g) Factors affecting domestic prices

69. The examination of the import prices from the subject countries, change in the cost structure, competition in the domestic market, factors other than dumped imports that might be affecting the prices of the Domestic Industry in the domestic market, etc. shows that the landed value of imported material from the subject countries is below the selling price, cost of sales and the non-injurious price of the Domestic Industry, causing significant price undercutting as well as price underselling in the Indian market apart from financial losses. It is also noted that the demand for the subject goods was showing significant increase during the injury period including the POI and therefore it could not have been a factor affecting domestic prices. Thus, it can be provisionally concluded that the principal factor affecting the domestic prices is the dumped imports of subject goods from subject countries.

h) Magnitude of Injury and Injury Margin

70. The Authority has determined Non-Injurious Price for the Domestic Industry on the basis of principles laid down in Anti-Dumping Rules read with Annexure III, as amended. The NIP of the product under consideration has been determined by adopting information/data relating to the cost of production for the period of investigation. The NIP of the Domestic Industry has been worked out and it has been compared with the landed price from producers/exporters from the subject countries for calculating injury margin. The ‘all others’ rate has been determined based on the facts available with the Authority.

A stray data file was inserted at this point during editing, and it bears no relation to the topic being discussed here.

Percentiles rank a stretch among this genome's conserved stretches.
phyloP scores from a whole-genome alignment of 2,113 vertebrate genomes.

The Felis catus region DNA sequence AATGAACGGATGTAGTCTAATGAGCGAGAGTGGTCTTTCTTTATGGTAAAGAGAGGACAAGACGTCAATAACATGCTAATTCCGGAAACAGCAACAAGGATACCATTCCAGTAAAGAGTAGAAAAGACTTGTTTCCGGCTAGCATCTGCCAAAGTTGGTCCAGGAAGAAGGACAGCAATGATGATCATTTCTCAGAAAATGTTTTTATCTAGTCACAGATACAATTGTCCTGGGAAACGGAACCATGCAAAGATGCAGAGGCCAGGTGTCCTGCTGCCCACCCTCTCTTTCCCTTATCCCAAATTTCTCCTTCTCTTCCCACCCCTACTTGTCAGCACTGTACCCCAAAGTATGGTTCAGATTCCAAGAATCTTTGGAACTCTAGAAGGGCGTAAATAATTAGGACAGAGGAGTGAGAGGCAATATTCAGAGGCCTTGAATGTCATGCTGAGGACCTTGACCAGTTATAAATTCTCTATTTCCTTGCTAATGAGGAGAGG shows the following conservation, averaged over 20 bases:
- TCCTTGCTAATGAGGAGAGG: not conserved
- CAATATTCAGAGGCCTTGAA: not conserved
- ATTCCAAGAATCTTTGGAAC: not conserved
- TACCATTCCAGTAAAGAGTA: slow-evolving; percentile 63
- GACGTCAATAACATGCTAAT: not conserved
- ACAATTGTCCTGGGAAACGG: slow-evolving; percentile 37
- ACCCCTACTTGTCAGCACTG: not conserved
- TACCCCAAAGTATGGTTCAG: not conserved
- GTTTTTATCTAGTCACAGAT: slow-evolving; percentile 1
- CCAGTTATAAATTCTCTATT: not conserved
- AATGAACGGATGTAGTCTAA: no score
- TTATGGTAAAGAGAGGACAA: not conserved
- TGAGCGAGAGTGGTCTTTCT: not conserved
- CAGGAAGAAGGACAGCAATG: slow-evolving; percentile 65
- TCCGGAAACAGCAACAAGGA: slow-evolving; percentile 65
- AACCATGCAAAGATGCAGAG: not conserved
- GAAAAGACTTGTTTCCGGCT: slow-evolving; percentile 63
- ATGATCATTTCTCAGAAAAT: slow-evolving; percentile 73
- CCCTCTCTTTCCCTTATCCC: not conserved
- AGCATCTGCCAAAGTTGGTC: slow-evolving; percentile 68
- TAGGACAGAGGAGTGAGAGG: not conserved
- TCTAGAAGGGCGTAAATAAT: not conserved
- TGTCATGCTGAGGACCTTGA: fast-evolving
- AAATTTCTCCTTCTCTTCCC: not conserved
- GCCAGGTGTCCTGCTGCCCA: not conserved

Injury Margin

S. No. Country Producer NIP US$/MT Landed Value US$/MT Injury Margin US$/MT Injury Margin % Injury Margin      % Range
1 China PR M/s Liaocheng Luxi Mehtylamine Chemical Co., Ltd., *** *** *** ***  

30-50

2 China PR All non cooperating producers/ exporters *** *** *** *** 35-55
 

3

Saudi Arabia M/s Methanol Chemicals Company *** *** *** ***  

35-55

4 Saudi Arabia All non cooperating producers/ exporters *** *** *** *** 60-80

H. NON-ATTRIBUTION ANALYSIS

71. As per the AD Rules, the Authority, inter alia, is required to examine any known factors other than the dumped imports which at the same time are injuring the Domestic Industry, so that the injury caused by these other factors may not be attributed to the dumped imports. Factors which may be relevant in this respect include, inter alia, the volume and prices of imports not sold at dumped prices, contraction in demand or changes in the patterns of consumption, trade restrictive practices of and competition between the foreign and domestic producers, developments in technology and the export performance and the productivity of the Domestic Industry. It has been examined below whether factors other than dumped imports could have contributed to the injury to the Domestic Industry.